While gross domestic product in the euro zone increased only 0.2 percent to the second quarter from the first, growth virtually ceased in Germany, the pace-setting economy of the region. July saw starts for housing and permits for building slow in the U.S. as both of those markers note plans for future construction.
"The focus now is on worsening macro readings, particularly out of the U.S. and Europe," states a report authored by senior analyst Edward Meir of MF Global Holdings in Darien, Connecticut. "Prices will continue to struggle over the balance of the year."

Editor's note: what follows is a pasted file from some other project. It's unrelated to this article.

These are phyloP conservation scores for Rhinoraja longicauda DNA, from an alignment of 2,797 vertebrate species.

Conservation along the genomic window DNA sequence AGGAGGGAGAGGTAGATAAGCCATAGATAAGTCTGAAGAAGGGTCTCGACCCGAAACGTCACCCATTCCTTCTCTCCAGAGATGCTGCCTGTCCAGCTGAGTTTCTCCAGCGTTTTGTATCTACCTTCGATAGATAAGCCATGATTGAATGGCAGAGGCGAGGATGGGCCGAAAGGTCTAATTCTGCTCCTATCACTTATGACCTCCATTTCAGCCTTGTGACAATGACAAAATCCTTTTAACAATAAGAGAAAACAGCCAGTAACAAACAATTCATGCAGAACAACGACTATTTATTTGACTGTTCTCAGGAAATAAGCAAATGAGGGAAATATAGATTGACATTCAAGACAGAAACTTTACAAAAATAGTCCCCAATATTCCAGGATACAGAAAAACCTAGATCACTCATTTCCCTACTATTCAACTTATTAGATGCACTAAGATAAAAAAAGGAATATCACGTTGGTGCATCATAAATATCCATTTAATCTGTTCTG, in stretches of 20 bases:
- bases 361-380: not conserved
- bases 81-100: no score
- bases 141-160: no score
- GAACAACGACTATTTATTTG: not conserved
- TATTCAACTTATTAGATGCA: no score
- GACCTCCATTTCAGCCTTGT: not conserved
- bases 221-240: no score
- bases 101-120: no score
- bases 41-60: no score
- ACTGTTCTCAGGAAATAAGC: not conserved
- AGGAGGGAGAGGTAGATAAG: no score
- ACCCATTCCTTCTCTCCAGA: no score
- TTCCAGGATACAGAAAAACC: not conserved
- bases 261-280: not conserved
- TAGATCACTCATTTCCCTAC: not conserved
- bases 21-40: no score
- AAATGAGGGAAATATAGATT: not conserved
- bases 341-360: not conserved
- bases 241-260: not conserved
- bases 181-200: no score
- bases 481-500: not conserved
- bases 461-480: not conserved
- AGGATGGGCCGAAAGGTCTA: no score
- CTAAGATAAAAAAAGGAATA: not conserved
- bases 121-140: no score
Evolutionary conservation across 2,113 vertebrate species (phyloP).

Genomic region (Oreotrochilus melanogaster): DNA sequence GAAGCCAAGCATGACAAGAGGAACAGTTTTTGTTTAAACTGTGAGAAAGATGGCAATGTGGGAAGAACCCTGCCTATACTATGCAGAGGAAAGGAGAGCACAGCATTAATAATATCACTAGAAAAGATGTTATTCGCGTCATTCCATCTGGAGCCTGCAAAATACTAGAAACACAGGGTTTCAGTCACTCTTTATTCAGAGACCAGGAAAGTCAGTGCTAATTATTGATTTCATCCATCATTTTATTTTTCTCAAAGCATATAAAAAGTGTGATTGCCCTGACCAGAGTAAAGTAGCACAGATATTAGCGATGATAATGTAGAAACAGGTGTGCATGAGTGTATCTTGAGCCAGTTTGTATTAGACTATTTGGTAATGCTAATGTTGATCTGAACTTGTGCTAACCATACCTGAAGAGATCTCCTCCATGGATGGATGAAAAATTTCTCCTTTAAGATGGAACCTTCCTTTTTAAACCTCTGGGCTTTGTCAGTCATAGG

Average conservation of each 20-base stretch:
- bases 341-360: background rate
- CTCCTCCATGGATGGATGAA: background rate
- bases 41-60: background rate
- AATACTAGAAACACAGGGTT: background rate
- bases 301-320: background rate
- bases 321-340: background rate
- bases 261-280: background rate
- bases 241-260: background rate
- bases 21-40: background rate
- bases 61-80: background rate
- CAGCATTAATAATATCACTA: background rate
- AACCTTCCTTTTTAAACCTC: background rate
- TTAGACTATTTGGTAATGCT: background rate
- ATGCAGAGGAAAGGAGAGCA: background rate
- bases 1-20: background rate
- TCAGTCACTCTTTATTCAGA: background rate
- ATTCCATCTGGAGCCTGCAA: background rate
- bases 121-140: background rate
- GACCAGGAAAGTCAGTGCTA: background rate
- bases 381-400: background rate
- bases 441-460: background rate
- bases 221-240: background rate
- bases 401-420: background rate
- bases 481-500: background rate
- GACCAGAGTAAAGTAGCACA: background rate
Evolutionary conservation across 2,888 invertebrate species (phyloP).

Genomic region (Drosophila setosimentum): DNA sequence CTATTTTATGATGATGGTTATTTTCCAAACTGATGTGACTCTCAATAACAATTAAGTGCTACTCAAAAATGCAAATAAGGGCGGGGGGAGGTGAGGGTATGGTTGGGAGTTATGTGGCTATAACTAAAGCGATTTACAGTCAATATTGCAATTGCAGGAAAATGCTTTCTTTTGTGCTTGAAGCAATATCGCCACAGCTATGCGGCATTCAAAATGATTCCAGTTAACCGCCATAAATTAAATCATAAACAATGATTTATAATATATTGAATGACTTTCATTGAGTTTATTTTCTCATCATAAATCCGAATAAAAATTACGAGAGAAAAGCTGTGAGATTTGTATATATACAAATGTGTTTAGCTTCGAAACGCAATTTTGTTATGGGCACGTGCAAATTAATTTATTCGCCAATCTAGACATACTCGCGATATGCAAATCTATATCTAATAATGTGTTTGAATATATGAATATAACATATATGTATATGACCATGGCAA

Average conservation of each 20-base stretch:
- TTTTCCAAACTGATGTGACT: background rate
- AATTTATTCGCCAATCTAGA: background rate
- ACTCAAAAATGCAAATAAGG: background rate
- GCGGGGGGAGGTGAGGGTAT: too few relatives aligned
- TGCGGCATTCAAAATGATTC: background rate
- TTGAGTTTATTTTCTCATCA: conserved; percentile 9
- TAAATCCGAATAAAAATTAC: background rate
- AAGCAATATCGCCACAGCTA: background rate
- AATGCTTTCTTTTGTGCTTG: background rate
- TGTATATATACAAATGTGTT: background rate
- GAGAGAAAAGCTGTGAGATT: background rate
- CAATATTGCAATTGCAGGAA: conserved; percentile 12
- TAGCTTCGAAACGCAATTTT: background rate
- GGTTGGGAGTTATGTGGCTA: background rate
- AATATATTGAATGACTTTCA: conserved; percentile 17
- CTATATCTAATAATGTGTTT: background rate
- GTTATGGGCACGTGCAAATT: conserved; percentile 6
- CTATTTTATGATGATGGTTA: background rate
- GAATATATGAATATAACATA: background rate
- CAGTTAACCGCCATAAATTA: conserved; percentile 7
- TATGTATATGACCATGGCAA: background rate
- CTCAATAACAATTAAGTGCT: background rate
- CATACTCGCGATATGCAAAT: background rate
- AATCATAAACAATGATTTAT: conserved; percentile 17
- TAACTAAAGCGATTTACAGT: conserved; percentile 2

At 10:13 a.m. on Tuesday, copper futures slumped 1.18 percent, a 4.8 cent slide to $4.005 per pound.
Reuters attributes the industrial metal's drop in price to a stronger dollar but cited China, as the metal's top consumer, as likely to continue purchasing the commodity. Thus far this year, copper futures have fallen 8 percent. Last week they dropped to their lowest values in eight months.
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